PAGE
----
Advertisement
  1. Sports
  2. /
  3. Rays

Rays come up short against Orioles, lose fourth straight

The lack of offense is an issue again and wastes a strong six-inning outing by birthday boy Shane Baz.
Shane Baz worked six impressive innings, allowing only two hits (and one hit batter) while walking none and striking out seven, including his last three.
Shane Baz worked six impressive innings, allowing only two hits (and one hit batter) while walking none and striking out seven, including his last three. [ NICK WASS | AP ]
Published Jun. 18|Updated Jun. 18

BALTIMORE — Manager Kevin Cash politely interrupting a question about the “really good opportunity” the Rays had in the sixth inning — when Vidal Brujan led off with a single, with Yandy Diaz and Ji-Man Choi to follow — said plenty.

“If those are good opportunities, you’re right. That just shows how it’s going,” Cash said. “That’s not a ‘good’ opportunity. But I understand.”

The ongoing ineffectiveness of the Rays offense, which doomed them again Friday in a 1-0 loss to the Orioles and wasted a strong start by Shane Baz, has indeed made many things relative.

How that specific opportunity unfolded — in what at the time was a scoreless game — was indicative of how bad things are going for the Rays, who have several hitters cold and others sidelined by injury.

Brujan, hitting leadoff for a second straight game, delivered his second hit of the night. Diaz, who has been having some of their best swings, laced a 103 mph liner, but right at centerfielder Cedric Mullins.

Next was Choi, another of the few Rays hitters delivering quality at-bats. Cash gave Brujan the green light to steal second, but he didn’t get that good of a jump and was thrown out, the majors-most 19th time the Rays have been caught stealing (to go along with 44 successful steals, third-most).

Then Choi lined a ball into the rightfield corner but tried to stretch it to a double. After initially being called safe, he was ruled out on a quick replay reversal. It was majors-most 30th out the Rays have made trying to take extra bases.

“Maybe we’re trying to do too much with some of our key offensive guys being out, maybe pressing,” outfielder Brett Phillips said. “I know I am. But it’s one of those things. It’s an opportunity for guys to step up and produce and, unfortunately right now, maybe pressing too hard and trying to do too much.”

The loss was the Rays’ season-high-matching fourth straight. It was somewhat similar to the past three in that the Rays failed to support great pitching. In the four losses, the first three to the Yankees, the Rays allowed a total of nine runs, just four earned. But they scored only four and were shut out twice. They have lost six of seven on the road trip and eight of their past 12, dropping them to 35-29 and 12-1/2 games out in the American League East.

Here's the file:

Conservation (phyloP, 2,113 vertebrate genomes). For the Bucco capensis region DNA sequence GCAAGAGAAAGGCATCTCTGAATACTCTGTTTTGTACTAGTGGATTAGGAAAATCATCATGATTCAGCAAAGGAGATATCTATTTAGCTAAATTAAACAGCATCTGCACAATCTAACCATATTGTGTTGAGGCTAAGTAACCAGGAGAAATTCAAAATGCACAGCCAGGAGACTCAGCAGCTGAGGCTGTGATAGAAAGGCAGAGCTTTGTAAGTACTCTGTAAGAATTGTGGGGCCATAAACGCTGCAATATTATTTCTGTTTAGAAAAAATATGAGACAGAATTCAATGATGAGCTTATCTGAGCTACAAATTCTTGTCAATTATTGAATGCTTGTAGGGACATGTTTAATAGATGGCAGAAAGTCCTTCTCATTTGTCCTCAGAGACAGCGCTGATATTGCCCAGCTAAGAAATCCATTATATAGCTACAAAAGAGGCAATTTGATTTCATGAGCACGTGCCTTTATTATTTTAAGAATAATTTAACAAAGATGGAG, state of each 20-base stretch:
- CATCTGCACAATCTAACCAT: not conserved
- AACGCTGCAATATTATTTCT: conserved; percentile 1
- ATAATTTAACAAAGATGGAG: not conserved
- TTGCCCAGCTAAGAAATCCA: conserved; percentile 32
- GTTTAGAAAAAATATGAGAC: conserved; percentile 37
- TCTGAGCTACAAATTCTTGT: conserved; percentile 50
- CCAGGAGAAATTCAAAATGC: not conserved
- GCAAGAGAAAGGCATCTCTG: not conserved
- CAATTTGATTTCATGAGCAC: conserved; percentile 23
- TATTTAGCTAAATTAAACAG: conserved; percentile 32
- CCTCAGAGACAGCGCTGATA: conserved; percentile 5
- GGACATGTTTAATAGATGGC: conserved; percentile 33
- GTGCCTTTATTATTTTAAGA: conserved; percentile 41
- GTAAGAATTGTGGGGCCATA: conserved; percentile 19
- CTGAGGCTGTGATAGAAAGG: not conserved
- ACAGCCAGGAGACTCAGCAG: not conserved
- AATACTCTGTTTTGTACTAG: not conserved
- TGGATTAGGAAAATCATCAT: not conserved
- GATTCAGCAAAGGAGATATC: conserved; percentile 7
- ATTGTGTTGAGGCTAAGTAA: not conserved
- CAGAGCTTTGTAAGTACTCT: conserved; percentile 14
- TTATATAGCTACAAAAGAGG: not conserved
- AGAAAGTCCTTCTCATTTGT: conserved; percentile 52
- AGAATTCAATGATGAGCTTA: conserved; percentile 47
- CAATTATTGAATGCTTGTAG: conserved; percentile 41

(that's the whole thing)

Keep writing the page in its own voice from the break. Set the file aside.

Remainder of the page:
Friday’s only run came in the seventh.

Baz, starting on his 23rd birthday and with his parents in the stands, did all he could, more than making up for his rough season debut Saturday in Minnesota, when he was done after allowing five runs in the third.

Friday, Baz worked six impressive innings, getting better as he went, allowing only two hits (and one hit batter) while walking none and striking out seven, including his last three.

“It’s a lot more what I expect,” he said.

Cash said there was a lot to like.

“He looked good,’’ Cash said. “Early on, he wasn’t finding it quite as good. But after the second inning, it felt like he got in a good rhythm and really did a nice job. … So just a good mix and very, very good stuff.”

Want more than just the box score?

Want more than just the box score?

Subscribe to our free Rays Report newsletter

Columnist John Romano will send the latest Rays insights and analysis to keep you updated weekly during the season.

You’re all signed up!

Want more of our free, weekly newsletters in your inbox? Let’s get started.

Explore all your options

Six innings (and 74 pitches) were enough for Baz, who was sidelined after undergoing March arthroscopic surgery to remove a loose body from his elbow. With his options limited after a heavy bullpen day Thursday, Cash went next to rookie reliever Calvin Faucher, who has been inconsistent in his first five outings.

Faucher allowed a one-out double to Ryan Mountcastle, acknowledging he “got too cute” after getting ahead in the count. A single to rookie Adley Rutschman followed, with Mountcastle sliding in ahead of Phillips’ “do-or-die” throw that Phillips said took “an unfortunate” bounce.

“We like Faucher and, given where we’re at in the bullpen and how much we used some guys (Thursday), felt like his stuff was going to be a nice complement to quieting that lineup,” Cash said.

Once again, the problem wasn’t what the Rays gave up. It was that they didn’t score enough.

“We definitely want to put up runs for the backbone of the team, which is our pitching,” Phillips said. “But right now, it’s just not happening.”

• • •

Sign up for the Rays Report weekly newsletter to get fresh perspectives on the Tampa Bay Rays and the rest of the majors from sports columnist John Romano.

Never miss out on the latest with the Bucs, Rays, Lightning, Florida college sports and more. Follow our Tampa Bay Times sports team on Twitter and Facebook.

Advertisement

This site no longer supports your current browser. Please use a modern and up-to-date browser version for the best experience.

Chrome Firefox Safari Edge